Issac has been an under-performer so far and no one is complaining about that. The storm simply has not been able to “pull it together” and bundle all of the heat energy that it has been trying to tap for the last several days. Perhaps it never will but in case it finally comes together, people in its path need to be prepared. I am not talking about only Florida either, we first have to deal with Isaac’s impact on the Greater Antilles.

The current forecast track takes Isaac over Hispaniola and eastern Cuba where the rugged terrain will literally squeeze the moisture out of the storm, dumping excessive rain fall in a short amount of time. The flooding risk, especially in Haiti, will be substantial, even if Isaac remains a “weak” tropical storm. People in the region generally know this about tropical cyclones but each one poses a new challenge as to the track and intensity and how much rain actually falls. There is no doubt that freshwater flooding from tropical cyclones is a big problem and Isaac is likely to be no exception.

Right now, the storm is still trying to organize and once it does, it could intensify quickly over the very warm water of the Caribbean Sea. It has yet to develop a solid inner core as we saw last night with the fact that the center itself reformed entirely in a different location. Isaac is also a large storm with tropical storm force winds extending out from the center up to 140 miles. I think that once the inner core develops, Isaac will become a formidable hurricane. But the question is, when? When does this happen? If it happens soon, then the effects to  the Greater Antilles will be amplified. If it happens after Isaac passes over the islands, then the worst of it would be felt in Florida perhaps. Sadly, intensity forecasting is where the least amount of skill lies. So many factors are involved and modeling the inner core of a tropical cyclone is very difficult to do. Sudden changes, up or down, in wind speed often take place in hurricanes and tropical storms. With Isaac, it has been a slow, steady process all along. We just don’t know when or if that pace will pick up.

The track forecast is also a problem as it places a good deal of Florida under the threat of hurricane conditions. Right now, the current forecast track takes Isaac over a significant portion of eastern Cuba before emerging over the southeast Gulf of Mexico. Assuming that the storm does not get torn up completely, it has a chance over the high heat content waters of the Florida Straits to intensify rapidly. This means that the Florida Keys may have to deal with an intensifying hurricane passing through. It’s just so hard to know what will actually happen as so much depends on exactly how much time Isaac spends over Cuba.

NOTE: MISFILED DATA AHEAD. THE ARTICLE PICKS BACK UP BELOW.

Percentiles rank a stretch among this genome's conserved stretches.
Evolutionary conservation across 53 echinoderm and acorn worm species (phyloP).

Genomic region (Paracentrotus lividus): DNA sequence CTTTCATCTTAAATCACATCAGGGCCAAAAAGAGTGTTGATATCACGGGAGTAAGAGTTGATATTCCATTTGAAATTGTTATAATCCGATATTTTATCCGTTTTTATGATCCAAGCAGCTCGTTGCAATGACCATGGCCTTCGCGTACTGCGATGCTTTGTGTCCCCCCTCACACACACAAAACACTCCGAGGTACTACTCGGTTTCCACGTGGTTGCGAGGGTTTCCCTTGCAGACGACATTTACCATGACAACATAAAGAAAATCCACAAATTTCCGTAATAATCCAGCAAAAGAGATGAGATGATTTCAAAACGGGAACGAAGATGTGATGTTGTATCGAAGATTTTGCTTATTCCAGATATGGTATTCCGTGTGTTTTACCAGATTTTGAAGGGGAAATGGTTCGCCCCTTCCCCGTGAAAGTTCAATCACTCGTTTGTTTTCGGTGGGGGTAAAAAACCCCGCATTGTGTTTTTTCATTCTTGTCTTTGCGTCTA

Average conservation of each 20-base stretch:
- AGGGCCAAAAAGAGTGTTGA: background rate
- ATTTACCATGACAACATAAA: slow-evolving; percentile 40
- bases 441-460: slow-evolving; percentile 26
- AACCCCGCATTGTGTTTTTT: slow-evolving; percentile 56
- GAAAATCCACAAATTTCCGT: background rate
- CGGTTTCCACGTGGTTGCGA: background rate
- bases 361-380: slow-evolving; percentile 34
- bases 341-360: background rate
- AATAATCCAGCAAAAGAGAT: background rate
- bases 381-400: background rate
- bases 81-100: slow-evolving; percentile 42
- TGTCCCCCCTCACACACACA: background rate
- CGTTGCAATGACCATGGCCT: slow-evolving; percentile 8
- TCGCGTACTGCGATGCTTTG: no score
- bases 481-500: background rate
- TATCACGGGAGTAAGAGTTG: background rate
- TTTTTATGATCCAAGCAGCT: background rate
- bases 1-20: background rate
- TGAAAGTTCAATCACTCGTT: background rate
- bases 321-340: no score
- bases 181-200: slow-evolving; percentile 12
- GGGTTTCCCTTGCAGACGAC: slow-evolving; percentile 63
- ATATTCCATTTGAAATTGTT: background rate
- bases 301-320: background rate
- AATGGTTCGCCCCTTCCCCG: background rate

Since Isaac has such a large wind field, it will affect a huge area of Florida. Even inland counties will have tropical storm force winds to deal with. And, Florida’s peninsula would be on the right-hand side of the circulation, usually the more active side of a hurricane. Flooding could be a problem with the constant barrage of rain bands that will move through, well ahead of the center. It has been seven years since any hurricane has affected Florida directly. I hope that people take this seriously. Even a weak storm can bring tremendous amounts of rain and as we saw with Fay in 2008, rain alone is enough to cause some serious grief. The time to begin preparing for Isaac’s impacts is now. Don’t wait to see what the final outcome may be. By then, you’ll be really stressed and have to deal with all of the other people who waited. Believe me, you don’t want that.

ECMWF 5 Day Forecast for Isaac

ECMWF 5 Day Forecast for Isaac

Obviously, the big question is where does Isaac make landfall, its final landfall that is? The NHC forecast track suggests that it is possible Isaac heads for the Florida panhandle by day five and six. Yet, if we look at the ECMWF model, it still shows Isaac swinging out farther to the west before turning more north. The GFS model, on the other hand, has Isaac closer to the peninsula all along. Either way, the possibility of an eastern Gulf of Mexico landfall seems to be increasing and let me tell you, if Isaac gets strong, storm surge in that area is a

GFS 5 Day Forecast for Isaac

GFS 5 Day Forecast for Isaac

big concern. We’ll deal with that later, no need to worry about something that may not come to pass just yet but the potential is certainly there, especially for areas to the east of where Isaac makes landfall.

I will cover all of these details and more in today’s Hurricane Outlook and Discussion that will be posted to our iPhone app shortly. I will also discuss the possibilities for our field work and how the app will help to keep you informed as we work in the landfall zone to bring you the latest information, video posts and live weather data. This is where our app will really shine and make a name for itself. I’ll have  a separate blog post about the app later this afternoon. In the meantime, I’ll have occasional updates here and on Twitter and our Facebook page. If you have any questions, please feel free to send an email or ask via one of our social media outlets. I’ll do my best to answer.